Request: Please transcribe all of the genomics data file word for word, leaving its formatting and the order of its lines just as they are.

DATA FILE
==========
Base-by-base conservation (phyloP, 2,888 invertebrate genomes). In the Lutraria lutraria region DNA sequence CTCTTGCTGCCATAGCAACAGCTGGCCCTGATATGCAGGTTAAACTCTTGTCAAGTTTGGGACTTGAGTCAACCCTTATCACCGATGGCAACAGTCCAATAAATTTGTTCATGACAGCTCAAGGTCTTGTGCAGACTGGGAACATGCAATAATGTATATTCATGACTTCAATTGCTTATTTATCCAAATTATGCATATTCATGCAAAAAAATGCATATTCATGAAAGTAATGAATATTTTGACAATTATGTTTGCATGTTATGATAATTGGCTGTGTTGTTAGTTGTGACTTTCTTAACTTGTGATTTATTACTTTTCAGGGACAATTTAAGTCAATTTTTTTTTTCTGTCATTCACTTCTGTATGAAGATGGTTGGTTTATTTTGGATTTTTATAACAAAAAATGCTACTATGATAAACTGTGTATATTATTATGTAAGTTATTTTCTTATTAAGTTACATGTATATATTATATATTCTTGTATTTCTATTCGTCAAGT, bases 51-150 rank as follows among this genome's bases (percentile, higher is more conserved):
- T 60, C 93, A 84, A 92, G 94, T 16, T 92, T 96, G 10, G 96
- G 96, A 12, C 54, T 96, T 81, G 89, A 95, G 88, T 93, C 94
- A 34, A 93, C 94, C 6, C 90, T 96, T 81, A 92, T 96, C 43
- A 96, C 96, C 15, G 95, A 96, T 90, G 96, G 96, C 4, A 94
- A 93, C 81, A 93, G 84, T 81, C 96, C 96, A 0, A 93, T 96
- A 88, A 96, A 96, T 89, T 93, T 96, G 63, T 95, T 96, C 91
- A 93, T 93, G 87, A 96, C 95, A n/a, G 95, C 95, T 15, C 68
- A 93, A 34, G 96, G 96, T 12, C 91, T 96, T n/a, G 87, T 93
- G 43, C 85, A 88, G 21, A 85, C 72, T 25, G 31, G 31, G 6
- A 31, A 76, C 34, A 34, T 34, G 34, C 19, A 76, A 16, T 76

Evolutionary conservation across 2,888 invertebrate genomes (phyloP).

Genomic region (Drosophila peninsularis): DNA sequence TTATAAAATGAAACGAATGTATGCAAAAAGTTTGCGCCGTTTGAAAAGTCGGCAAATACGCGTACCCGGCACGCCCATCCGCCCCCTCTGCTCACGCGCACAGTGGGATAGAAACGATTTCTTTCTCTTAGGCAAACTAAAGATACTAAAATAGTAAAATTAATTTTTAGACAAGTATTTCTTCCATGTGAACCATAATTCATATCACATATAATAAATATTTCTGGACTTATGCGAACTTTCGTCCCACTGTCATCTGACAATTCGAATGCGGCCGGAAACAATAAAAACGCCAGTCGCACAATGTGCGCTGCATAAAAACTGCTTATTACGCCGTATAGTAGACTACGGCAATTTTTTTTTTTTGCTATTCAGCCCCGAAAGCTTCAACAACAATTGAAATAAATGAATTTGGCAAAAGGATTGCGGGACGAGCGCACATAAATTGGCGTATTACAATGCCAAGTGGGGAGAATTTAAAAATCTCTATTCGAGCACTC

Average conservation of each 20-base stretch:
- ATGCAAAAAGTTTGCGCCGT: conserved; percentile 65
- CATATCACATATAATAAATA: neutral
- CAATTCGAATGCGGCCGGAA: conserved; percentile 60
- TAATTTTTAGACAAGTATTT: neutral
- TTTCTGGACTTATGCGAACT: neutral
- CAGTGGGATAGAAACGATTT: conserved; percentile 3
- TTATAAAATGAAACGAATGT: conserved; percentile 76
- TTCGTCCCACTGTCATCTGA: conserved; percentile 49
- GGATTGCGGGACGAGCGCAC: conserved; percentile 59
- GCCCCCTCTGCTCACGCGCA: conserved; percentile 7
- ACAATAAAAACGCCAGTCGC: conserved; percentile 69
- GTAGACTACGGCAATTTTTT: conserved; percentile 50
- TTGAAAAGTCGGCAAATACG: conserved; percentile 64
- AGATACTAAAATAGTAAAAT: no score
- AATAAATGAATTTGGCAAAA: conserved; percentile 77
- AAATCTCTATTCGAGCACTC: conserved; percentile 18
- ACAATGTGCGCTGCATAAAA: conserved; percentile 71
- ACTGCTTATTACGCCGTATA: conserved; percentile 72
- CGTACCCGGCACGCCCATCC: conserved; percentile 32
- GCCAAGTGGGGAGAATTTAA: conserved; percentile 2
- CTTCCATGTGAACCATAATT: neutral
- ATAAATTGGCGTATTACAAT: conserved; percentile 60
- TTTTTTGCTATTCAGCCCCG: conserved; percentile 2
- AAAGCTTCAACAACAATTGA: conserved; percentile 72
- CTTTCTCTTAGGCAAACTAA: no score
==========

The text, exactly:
Base-by-base conservation (phyloP, 2,888 invertebrate genomes). In the Lutraria lutraria region DNA sequence CTCTTGCTGCCATAGCAACAGCTGGCCCTGATATGCAGGTTAAACTCTTGTCAAGTTTGGGACTTGAGTCAACCCTTATCACCGATGGCAACAGTCCAATAAATTTGTTCATGACAGCTCAAGGTCTTGTGCAGACTGGGAACATGCAATAATGTATATTCATGACTTCAATTGCTTATTTATCCAAATTATGCATATTCATGCAAAAAAATGCATATTCATGAAAGTAATGAATATTTTGACAATTATGTTTGCATGTTATGATAATTGGCTGTGTTGTTAGTTGTGACTTTCTTAACTTGTGATTTATTACTTTTCAGGGACAATTTAAGTCAATTTTTTTTTTCTGTCATTCACTTCTGTATGAAGATGGTTGGTTTATTTTGGATTTTTATAACAAAAAATGCTACTATGATAAACTGTGTATATTATTATGTAAGTTATTTTCTTATTAAGTTACATGTATATATTATATATTCTTGTATTTCTATTCGTCAAGT, bases 51-150 rank as follows among this genome's bases (percentile, higher is more conserved):
- T 60, C 93, A 84, A 92, G 94, T 16, T 92, T 96, G 10, G 96
- G 96, A 12, C 54, T 96, T 81, G 89, A 95, G 88, T 93, C 94
- A 34, A 93, C 94, C 6, C 90, T 96, T 81, A 92, T 96, C 43
- A 96, C 96, C 15, G 95, A 96, T 90, G 96, G 96, C 4, A 94
- A 93, C 81, A 93, G 84, T 81, C 96, C 96, A 0, A 93, T 96
- A 88, A 96, A 96, T 89, T 93, T 96, G 63, T 95, T 96, C 91
- A 93, T 93, G 87, A 96, C 95, A n/a, G 95, C 95, T 15, C 68
- A 93, A 34, G 96, G 96, T 12, C 91, T 96, T n/a, G 87, T 93
- G 43, C 85, A 88, G 21, A 85, C 72, T 25, G 31, G 31, G 6
- A 31, A 76, C 34, A 34, T 34, G 34, C 19, A 76, A 16, T 76

Evolutionary conservation across 2,888 invertebrate genomes (phyloP).

Genomic region (Drosophila peninsularis): DNA sequence TTATAAAATGAAACGAATGTATGCAAAAAGTTTGCGCCGTTTGAAAAGTCGGCAAATACGCGTACCCGGCACGCCCATCCGCCCCCTCTGCTCACGCGCACAGTGGGATAGAAACGATTTCTTTCTCTTAGGCAAACTAAAGATACTAAAATAGTAAAATTAATTTTTAGACAAGTATTTCTTCCATGTGAACCATAATTCATATCACATATAATAAATATTTCTGGACTTATGCGAACTTTCGTCCCACTGTCATCTGACAATTCGAATGCGGCCGGAAACAATAAAAACGCCAGTCGCACAATGTGCGCTGCATAAAAACTGCTTATTACGCCGTATAGTAGACTACGGCAATTTTTTTTTTTTGCTATTCAGCCCCGAAAGCTTCAACAACAATTGAAATAAATGAATTTGGCAAAAGGATTGCGGGACGAGCGCACATAAATTGGCGTATTACAATGCCAAGTGGGGAGAATTTAAAAATCTCTATTCGAGCACTC

Average conservation of each 20-base stretch:
- ATGCAAAAAGTTTGCGCCGT: conserved; percentile 65
- CATATCACATATAATAAATA: neutral
- CAATTCGAATGCGGCCGGAA: conserved; percentile 60
- TAATTTTTAGACAAGTATTT: neutral
- TTTCTGGACTTATGCGAACT: neutral
- CAGTGGGATAGAAACGATTT: conserved; percentile 3
- TTATAAAATGAAACGAATGT: conserved; percentile 76
- TTCGTCCCACTGTCATCTGA: conserved; percentile 49
- GGATTGCGGGACGAGCGCAC: conserved; percentile 59
- GCCCCCTCTGCTCACGCGCA: conserved; percentile 7
- ACAATAAAAACGCCAGTCGC: conserved; percentile 69
- GTAGACTACGGCAATTTTTT: conserved; percentile 50
- TTGAAAAGTCGGCAAATACG: conserved; percentile 64
- AGATACTAAAATAGTAAAAT: no score
- AATAAATGAATTTGGCAAAA: conserved; percentile 77
- AAATCTCTATTCGAGCACTC: conserved; percentile 18
- ACAATGTGCGCTGCATAAAA: conserved; percentile 71
- ACTGCTTATTACGCCGTATA: conserved; percentile 72
- CGTACCCGGCACGCCCATCC: conserved; percentile 32
- GCCAAGTGGGGAGAATTTAA: conserved; percentile 2
- CTTCCATGTGAACCATAATT: neutral
- ATAAATTGGCGTATTACAAT: conserved; percentile 60
- TTTTTTGCTATTCAGCCCCG: conserved; percentile 2
- AAAGCTTCAACAACAATTGA: conserved; percentile 72
- CTTTCTCTTAGGCAAACTAA: no score